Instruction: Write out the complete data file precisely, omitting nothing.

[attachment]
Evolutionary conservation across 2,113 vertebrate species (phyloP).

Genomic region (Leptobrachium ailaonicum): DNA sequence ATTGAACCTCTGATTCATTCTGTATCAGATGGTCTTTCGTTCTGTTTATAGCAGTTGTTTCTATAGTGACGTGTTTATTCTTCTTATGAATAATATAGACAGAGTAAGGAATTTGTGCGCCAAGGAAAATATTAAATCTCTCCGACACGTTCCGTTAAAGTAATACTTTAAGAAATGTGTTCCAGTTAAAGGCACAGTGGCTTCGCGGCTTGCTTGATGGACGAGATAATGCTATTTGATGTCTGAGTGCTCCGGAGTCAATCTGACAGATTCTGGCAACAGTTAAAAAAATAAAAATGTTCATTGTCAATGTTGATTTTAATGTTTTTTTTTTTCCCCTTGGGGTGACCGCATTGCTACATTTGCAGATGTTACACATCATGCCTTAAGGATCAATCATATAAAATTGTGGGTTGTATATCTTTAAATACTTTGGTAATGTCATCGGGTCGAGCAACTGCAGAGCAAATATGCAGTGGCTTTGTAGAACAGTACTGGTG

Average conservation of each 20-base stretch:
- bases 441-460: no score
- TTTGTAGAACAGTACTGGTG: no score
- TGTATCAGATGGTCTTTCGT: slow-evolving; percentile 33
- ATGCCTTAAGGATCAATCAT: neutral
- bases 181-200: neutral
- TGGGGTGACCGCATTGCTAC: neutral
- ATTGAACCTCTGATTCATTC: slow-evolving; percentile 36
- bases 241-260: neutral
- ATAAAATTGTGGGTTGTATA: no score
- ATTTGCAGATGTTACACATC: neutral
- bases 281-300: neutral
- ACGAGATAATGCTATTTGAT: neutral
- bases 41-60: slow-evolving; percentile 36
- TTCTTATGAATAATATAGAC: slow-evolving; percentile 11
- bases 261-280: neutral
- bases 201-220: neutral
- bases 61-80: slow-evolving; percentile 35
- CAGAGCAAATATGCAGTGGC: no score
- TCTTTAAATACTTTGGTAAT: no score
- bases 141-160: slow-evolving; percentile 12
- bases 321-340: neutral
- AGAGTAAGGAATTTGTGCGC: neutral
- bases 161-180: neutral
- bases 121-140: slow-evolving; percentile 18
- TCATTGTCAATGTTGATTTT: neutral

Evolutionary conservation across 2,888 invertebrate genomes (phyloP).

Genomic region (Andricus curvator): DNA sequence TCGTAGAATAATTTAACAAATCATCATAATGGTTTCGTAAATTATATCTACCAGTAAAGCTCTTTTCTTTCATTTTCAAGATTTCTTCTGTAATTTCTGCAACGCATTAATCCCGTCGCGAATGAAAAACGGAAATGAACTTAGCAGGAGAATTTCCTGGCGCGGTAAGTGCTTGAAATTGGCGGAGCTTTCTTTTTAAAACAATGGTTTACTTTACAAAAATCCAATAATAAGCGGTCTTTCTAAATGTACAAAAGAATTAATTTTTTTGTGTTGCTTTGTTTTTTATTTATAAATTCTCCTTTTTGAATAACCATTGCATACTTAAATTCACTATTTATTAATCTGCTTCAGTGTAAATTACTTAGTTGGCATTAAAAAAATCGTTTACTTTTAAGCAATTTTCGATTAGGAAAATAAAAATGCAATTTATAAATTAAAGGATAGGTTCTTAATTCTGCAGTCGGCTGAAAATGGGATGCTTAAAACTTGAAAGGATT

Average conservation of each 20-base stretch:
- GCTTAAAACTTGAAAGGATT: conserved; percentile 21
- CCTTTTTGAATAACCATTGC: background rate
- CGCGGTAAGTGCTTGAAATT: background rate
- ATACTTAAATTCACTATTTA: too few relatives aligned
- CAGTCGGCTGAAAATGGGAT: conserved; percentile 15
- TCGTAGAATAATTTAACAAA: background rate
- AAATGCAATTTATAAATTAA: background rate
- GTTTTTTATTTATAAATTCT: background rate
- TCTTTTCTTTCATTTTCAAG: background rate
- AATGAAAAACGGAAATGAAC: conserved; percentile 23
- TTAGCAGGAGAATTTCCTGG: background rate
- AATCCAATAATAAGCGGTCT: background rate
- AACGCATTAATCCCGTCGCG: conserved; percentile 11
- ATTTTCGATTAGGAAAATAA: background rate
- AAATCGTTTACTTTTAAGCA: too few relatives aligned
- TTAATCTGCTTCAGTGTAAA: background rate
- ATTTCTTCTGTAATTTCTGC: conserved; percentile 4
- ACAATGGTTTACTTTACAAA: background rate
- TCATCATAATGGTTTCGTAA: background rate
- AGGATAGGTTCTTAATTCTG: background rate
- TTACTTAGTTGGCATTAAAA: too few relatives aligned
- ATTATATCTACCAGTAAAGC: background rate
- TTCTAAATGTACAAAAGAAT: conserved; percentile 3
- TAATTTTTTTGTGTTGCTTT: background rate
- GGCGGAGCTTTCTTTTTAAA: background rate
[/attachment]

Evolutionary conservation across 2,113 vertebrate species (phyloP).

Genomic region (Leptobrachium ailaonicum): DNA sequence ATTGAACCTCTGATTCATTCTGTATCAGATGGTCTTTCGTTCTGTTTATAGCAGTTGTTTCTATAGTGACGTGTTTATTCTTCTTATGAATAATATAGACAGAGTAAGGAATTTGTGCGCCAAGGAAAATATTAAATCTCTCCGACACGTTCCGTTAAAGTAATACTTTAAGAAATGTGTTCCAGTTAAAGGCACAGTGGCTTCGCGGCTTGCTTGATGGACGAGATAATGCTATTTGATGTCTGAGTGCTCCGGAGTCAATCTGACAGATTCTGGCAACAGTTAAAAAAATAAAAATGTTCATTGTCAATGTTGATTTTAATGTTTTTTTTTTTCCCCTTGGGGTGACCGCATTGCTACATTTGCAGATGTTACACATCATGCCTTAAGGATCAATCATATAAAATTGTGGGTTGTATATCTTTAAATACTTTGGTAATGTCATCGGGTCGAGCAACTGCAGAGCAAATATGCAGTGGCTTTGTAGAACAGTACTGGTG

Average conservation of each 20-base stretch:
- bases 441-460: no score
- TTTGTAGAACAGTACTGGTG: no score
- TGTATCAGATGGTCTTTCGT: slow-evolving; percentile 33
- ATGCCTTAAGGATCAATCAT: neutral
- bases 181-200: neutral
- TGGGGTGACCGCATTGCTAC: neutral
- ATTGAACCTCTGATTCATTC: slow-evolving; percentile 36
- bases 241-260: neutral
- ATAAAATTGTGGGTTGTATA: no score
- ATTTGCAGATGTTACACATC: neutral
- bases 281-300: neutral
- ACGAGATAATGCTATTTGAT: neutral
- bases 41-60: slow-evolving; percentile 36
- TTCTTATGAATAATATAGAC: slow-evolving; percentile 11
- bases 261-280: neutral
- bases 201-220: neutral
- bases 61-80: slow-evolving; percentile 35
- CAGAGCAAATATGCAGTGGC: no score
- TCTTTAAATACTTTGGTAAT: no score
- bases 141-160: slow-evolving; percentile 12
- bases 321-340: neutral
- AGAGTAAGGAATTTGTGCGC: neutral
- bases 161-180: neutral
- bases 121-140: slow-evolving; percentile 18
- TCATTGTCAATGTTGATTTT: neutral

Evolutionary conservation across 2,888 invertebrate genomes (phyloP).

Genomic region (Andricus curvator): DNA sequence TCGTAGAATAATTTAACAAATCATCATAATGGTTTCGTAAATTATATCTACCAGTAAAGCTCTTTTCTTTCATTTTCAAGATTTCTTCTGTAATTTCTGCAACGCATTAATCCCGTCGCGAATGAAAAACGGAAATGAACTTAGCAGGAGAATTTCCTGGCGCGGTAAGTGCTTGAAATTGGCGGAGCTTTCTTTTTAAAACAATGGTTTACTTTACAAAAATCCAATAATAAGCGGTCTTTCTAAATGTACAAAAGAATTAATTTTTTTGTGTTGCTTTGTTTTTTATTTATAAATTCTCCTTTTTGAATAACCATTGCATACTTAAATTCACTATTTATTAATCTGCTTCAGTGTAAATTACTTAGTTGGCATTAAAAAAATCGTTTACTTTTAAGCAATTTTCGATTAGGAAAATAAAAATGCAATTTATAAATTAAAGGATAGGTTCTTAATTCTGCAGTCGGCTGAAAATGGGATGCTTAAAACTTGAAAGGATT

Average conservation of each 20-base stretch:
- GCTTAAAACTTGAAAGGATT: conserved; percentile 21
- CCTTTTTGAATAACCATTGC: background rate
- CGCGGTAAGTGCTTGAAATT: background rate
- ATACTTAAATTCACTATTTA: too few relatives aligned
- CAGTCGGCTGAAAATGGGAT: conserved; percentile 15
- TCGTAGAATAATTTAACAAA: background rate
- AAATGCAATTTATAAATTAA: background rate
- GTTTTTTATTTATAAATTCT: background rate
- TCTTTTCTTTCATTTTCAAG: background rate
- AATGAAAAACGGAAATGAAC: conserved; percentile 23
- TTAGCAGGAGAATTTCCTGG: background rate
- AATCCAATAATAAGCGGTCT: background rate
- AACGCATTAATCCCGTCGCG: conserved; percentile 11
- ATTTTCGATTAGGAAAATAA: background rate
- AAATCGTTTACTTTTAAGCA: too few relatives aligned
- TTAATCTGCTTCAGTGTAAA: background rate
- ATTTCTTCTGTAATTTCTGC: conserved; percentile 4
- ACAATGGTTTACTTTACAAA: background rate
- TCATCATAATGGTTTCGTAA: background rate
- AGGATAGGTTCTTAATTCTG: background rate
- TTACTTAGTTGGCATTAAAA: too few relatives aligned
- ATTATATCTACCAGTAAAGC: background rate
- TTCTAAATGTACAAAAGAAT: conserved; percentile 3
- TAATTTTTTTGTGTTGCTTT: background rate
- GGCGGAGCTTTCTTTTTAAA: background rate